M12E Okinoumi (6-9)

You’d be crazy to write off the highly technical veteran, but this is the lowest rank at which he’s had a make-koshi in 9 years. Tamawashi’s success has showed us age is no impediment in this division, but Okinoumi has made a habit of pulling a kachi-koshi out of the hat to halt a run of losing tournaments and prolong his top division career by an extra 4 or 6 months. Kyushu may be his last opportunity to do that, and a losing record there may signal the end of an outstanding career, as he’ll have the opportunity to compete one more time in front of potentially a selection of local fans (while he’s not from Kyushu, Shimane prefecture is near to the November tournament, and it has just been reported that his elder stock – which had been on loan to ex-Kotoyuki – has now been vacated). While many top division stalwarts of the last decade were deprived to give their local fans something to cheer about one last time (Kotoshogiku, Ikioi, Goeido) before hanging up the mawashi, that’s at least something to look forward to in the upcoming tournament, and hopefully Okinoumi can conjure up one more solid performance from the division’s basement.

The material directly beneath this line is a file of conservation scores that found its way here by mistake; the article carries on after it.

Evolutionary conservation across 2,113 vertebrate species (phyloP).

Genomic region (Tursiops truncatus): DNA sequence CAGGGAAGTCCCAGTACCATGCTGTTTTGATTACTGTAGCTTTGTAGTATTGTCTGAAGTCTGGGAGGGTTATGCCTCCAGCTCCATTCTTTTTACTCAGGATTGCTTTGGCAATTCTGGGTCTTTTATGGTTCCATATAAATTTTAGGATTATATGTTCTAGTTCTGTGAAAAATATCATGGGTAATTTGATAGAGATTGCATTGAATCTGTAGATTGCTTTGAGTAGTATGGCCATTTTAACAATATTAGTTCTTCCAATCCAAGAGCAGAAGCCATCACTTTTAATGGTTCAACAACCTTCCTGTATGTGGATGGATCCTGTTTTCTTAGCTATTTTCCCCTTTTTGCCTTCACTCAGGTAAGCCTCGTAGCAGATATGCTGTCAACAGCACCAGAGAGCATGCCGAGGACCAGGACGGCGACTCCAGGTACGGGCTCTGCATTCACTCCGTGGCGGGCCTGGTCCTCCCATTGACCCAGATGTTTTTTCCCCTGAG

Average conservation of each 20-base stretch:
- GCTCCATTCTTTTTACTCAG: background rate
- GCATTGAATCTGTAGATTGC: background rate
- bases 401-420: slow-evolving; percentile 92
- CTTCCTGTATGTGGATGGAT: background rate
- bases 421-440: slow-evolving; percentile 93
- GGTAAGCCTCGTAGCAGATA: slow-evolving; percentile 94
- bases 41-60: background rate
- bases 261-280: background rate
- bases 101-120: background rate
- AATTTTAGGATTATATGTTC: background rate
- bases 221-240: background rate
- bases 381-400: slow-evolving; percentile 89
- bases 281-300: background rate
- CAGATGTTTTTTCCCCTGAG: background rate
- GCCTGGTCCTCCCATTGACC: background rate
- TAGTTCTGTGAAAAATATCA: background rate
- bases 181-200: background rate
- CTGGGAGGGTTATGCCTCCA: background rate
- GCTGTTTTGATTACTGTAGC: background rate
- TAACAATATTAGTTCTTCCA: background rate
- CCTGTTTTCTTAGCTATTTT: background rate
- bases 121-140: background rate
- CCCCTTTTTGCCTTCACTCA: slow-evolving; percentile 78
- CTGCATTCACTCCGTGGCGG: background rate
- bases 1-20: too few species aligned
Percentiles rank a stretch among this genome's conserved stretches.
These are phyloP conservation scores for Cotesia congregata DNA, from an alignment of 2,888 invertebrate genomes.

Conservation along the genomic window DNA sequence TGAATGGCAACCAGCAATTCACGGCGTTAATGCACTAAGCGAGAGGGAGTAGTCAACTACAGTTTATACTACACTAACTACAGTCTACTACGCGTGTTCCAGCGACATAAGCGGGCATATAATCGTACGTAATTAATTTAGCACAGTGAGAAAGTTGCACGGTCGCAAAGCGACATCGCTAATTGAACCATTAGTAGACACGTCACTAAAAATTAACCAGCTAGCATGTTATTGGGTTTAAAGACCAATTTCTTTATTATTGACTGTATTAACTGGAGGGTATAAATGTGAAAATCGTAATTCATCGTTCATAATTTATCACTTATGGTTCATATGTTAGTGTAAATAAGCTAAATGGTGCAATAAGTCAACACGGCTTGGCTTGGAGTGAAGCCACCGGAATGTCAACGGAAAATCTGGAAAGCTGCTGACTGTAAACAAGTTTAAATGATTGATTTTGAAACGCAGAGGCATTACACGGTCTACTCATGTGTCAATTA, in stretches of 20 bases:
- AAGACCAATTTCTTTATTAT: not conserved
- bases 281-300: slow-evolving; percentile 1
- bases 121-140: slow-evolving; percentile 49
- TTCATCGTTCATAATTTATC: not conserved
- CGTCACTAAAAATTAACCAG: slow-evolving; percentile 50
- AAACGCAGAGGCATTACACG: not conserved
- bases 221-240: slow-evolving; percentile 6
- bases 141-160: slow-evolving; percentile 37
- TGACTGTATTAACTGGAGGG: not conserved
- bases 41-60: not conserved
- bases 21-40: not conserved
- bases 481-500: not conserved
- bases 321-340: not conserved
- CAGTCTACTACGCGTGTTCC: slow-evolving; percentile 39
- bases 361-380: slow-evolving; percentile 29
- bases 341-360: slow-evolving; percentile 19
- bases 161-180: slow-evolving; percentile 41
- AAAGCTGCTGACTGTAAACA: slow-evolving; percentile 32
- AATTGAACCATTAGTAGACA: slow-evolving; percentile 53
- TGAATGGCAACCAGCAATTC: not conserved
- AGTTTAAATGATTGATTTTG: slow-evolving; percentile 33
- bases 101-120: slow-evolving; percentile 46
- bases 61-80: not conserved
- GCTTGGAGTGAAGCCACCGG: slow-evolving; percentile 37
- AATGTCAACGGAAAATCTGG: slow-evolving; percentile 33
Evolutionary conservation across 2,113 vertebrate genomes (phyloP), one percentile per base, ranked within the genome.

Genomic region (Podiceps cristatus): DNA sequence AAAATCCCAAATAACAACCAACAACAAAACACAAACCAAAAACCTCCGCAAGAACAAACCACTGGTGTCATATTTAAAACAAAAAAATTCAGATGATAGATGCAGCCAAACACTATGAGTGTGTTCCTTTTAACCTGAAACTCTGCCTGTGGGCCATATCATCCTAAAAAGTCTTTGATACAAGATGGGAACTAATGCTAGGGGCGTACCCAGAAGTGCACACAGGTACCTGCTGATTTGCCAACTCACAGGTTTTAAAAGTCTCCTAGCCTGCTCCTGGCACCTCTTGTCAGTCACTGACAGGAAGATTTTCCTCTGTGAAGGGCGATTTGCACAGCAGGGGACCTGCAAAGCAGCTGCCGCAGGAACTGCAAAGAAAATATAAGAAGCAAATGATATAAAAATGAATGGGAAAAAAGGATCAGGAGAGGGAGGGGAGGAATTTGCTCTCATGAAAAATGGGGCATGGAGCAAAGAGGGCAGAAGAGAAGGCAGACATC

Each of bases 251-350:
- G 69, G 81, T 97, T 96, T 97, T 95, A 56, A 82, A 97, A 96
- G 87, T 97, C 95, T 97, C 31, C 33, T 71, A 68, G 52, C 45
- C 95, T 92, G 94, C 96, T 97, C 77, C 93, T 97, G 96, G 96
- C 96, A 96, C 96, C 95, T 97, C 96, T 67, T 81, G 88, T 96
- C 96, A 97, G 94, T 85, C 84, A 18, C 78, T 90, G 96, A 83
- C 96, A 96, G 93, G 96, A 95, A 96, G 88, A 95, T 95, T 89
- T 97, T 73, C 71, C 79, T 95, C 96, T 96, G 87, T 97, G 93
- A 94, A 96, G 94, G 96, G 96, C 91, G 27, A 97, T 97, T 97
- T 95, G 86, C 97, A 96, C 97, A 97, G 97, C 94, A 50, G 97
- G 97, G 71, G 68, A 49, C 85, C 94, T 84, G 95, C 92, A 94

M11W Chiyotairyu (6-9)

Chiyotairyū is streaky and had an awful start to this tournament, but deserves a lot of credit for turning it around in the second week. Technically we know he’s going to deliver a cannonball tachiai and then set up for a pull down, and it’s a risky business to be in but it’s what he’s got. He’ll be 34 at the start of the next basho and has been in the top division for over 10 years with just a few short spells in Juryo, and probably has just a few more chances to prolong his top division career. He only has one winning tournament from the last eight, so the big question mark for stats fans will be whether he’s able to secure the kachi-koshi in Fukuoka in his 58th top division tournament that would almost certainly guarantee him to reach 60, the point at which a sumo elder qualifies to some-day open their own heya. Whether or not Chiyotairyu harbours that ambition or the resources is another matter, but there are less members of the kyokai to have reached that landmark than you might think, and it’s one of the more intriguing numbers for stats heads to watch out for in the next six months.

M11E Kotoshoho (7-8)